Scientific Advisory Board

Prof. Alan Thompson (Chairperson, UCL, UK); Prof. Jack Antel (McGill, Canada); Dr Robert Fox (Cleveland, USA); Prof. Reinhard Hohlfeld (Munich, Germany); Prof. Jean Pelletier (Marseille, France); Prof. Per Soelberg Sorensen (Denmark); and Prof. Ayman Tourbah (Reims, France, principal investigator in the study).

About MedDay

MedDay is a privately held biotechnology company developing new drugs for nervous system disorders. The company was founded in 2011 by Frédéric Sedel, MD, PhD (Chief Executive Officer); and Guillaume Brion, MD (Chief Operating Officer). In April 2013, InnoBio, a biotechnology fund managed by BPIFrance, and Sofinnova Partners together invested in MedDay. The Company’s most advanced pipeline candidate is MD1003 for the treatment of primary and secondary progressive multiple sclerosis. For more information, please see: http://www.medday-pharma.com.

For more information, please contact: MedDay Pharmaceuticals

Email: contact@medday-pharma.com

Consilium Strategic Communications

Mary-Jane Elliott, Jonathan Birt, Ivar Milligan, Laura Thornton

Tel: +44 (0)20 3709 5700
Email: medday@consilium-comms.com
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Re: Progressive MS treatment phase III study update

Postby 1eye » Fri Apr 17, 2015 1:21 pm

Now don't all go off and buy it all up at once, and drive up the price! :-D
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Re: Progressive MS treatment phase III study update

Postby NHE » Fri Apr 17, 2015 9:24 pm

Jimpsull wrote:I actually am concerned about the amount of filler I'm ingesting via 20 tablets per day (40 now at the 5 mg tablets).

Switching to zero filler vege capsules will raise the cost to around $200 / month. Charging ahead but considering modifications to reduce filler intake while keeping costs down.

Btw - compounding pharmacy wanted $300 / month, needed a script, 20 mg units, still used cellulose filler.


There's at least one company that's selling biotin with a coconut oil filler supposedly to increase absorption. I've never heard of them before and know nothing about them though.

http://www.amazon.com/Enhanced-Coconut- ... 00T56FQAE/
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Re: Progressive MS treatment phase III study update

Postby Jimpsull » Fri Apr 17, 2015 10:58 pm

Coconut oil contains saturated fat - not swank diet friendly
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Re: Progressive MS treatment phase III study update

Postby NHE » Fri Apr 17, 2015 11:24 pm

Jimpsull wrote:Coconut oil contains saturated fat - not swank diet friendly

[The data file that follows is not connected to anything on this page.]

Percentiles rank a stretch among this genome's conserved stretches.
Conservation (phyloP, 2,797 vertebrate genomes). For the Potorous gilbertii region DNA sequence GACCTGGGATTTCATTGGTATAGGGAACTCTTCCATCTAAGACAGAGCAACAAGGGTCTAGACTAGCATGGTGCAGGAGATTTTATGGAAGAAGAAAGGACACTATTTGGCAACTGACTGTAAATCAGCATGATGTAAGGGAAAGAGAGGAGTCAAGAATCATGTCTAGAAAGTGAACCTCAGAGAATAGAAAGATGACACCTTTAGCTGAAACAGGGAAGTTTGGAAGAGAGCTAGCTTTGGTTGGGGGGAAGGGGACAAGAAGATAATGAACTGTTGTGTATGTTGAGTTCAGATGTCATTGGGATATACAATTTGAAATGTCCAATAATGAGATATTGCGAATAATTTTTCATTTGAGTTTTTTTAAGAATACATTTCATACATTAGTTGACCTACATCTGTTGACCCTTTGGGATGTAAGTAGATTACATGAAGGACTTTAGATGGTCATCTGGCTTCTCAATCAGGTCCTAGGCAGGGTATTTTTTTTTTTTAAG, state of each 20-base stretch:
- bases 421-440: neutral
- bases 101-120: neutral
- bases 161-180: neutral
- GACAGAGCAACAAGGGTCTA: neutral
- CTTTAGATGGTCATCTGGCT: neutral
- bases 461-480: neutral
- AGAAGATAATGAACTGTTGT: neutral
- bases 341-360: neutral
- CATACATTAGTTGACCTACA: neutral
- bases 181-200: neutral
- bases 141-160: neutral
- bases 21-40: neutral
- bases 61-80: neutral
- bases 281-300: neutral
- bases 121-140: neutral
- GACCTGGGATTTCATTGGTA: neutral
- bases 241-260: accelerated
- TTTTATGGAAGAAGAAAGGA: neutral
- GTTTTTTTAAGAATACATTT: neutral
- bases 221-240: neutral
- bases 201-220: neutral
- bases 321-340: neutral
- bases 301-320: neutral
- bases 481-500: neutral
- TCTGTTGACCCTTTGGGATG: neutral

Not all saturated fats are created equally. The saturated fat in coconut oil is mostly in the form of medium chain triglycerides consisting of 6-12 carbon fatty acids. 48% of this is lauric acid which is rapidly metabolized and produces ketones for a ketogenic diet which is helpful for epilepsy and Alzheimer's. Lauric acid containing triglycerides are also metabolized to the monoglyceride form monolaurin which has antibiotic and antiviral activity. A search on PubMed yields 135 papers on monolaurin.
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Re: Progressive MS treatment phase III study update

Postby Anonymoose » Sat Apr 18, 2015 4:38 am

I wonder if taking a probiotic with bifidobacteria might enhance results and/or allow for a lower dose. Bifidobacteria produce extra cellular biotin (can't find a good solid source but it's mentioned quite frequently).

Biotin itself also has an effect upon gut flora (again, no great sources). It seems like this Biotin thing MIGHT be yet another approach (joining diets, helminths, fmt) that's effectiveness MIGHT stem from the impact on or amelioration of effects of less than perfect gut flora.
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Re: Progressive MS treatment phase III study update

Postby ton » Sat Apr 18, 2015 5:46 am

Wait and see ... (and keep our fingers crossed once again)
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Re: Progressive MS treatment phase III study update

Postby tzootsi » Sat Apr 18, 2015 6:12 am

Anonymoose wrote:I wonder if taking a probiotic with bifidobacteria might enhance results and/or allow for a lower dose. Bifidobacteria produce extra cellular biotin (can't find a good solid source but it's mentioned quite frequently).

Biotin itself also has an effect upon gut flora (again, no great sources). It seems like this Biotin thing MIGHT be yet another approach (joining diets, helminths, fmt) that's effectiveness MIGHT stem from the impact on or amelioration of effects of less than perfect gut flora.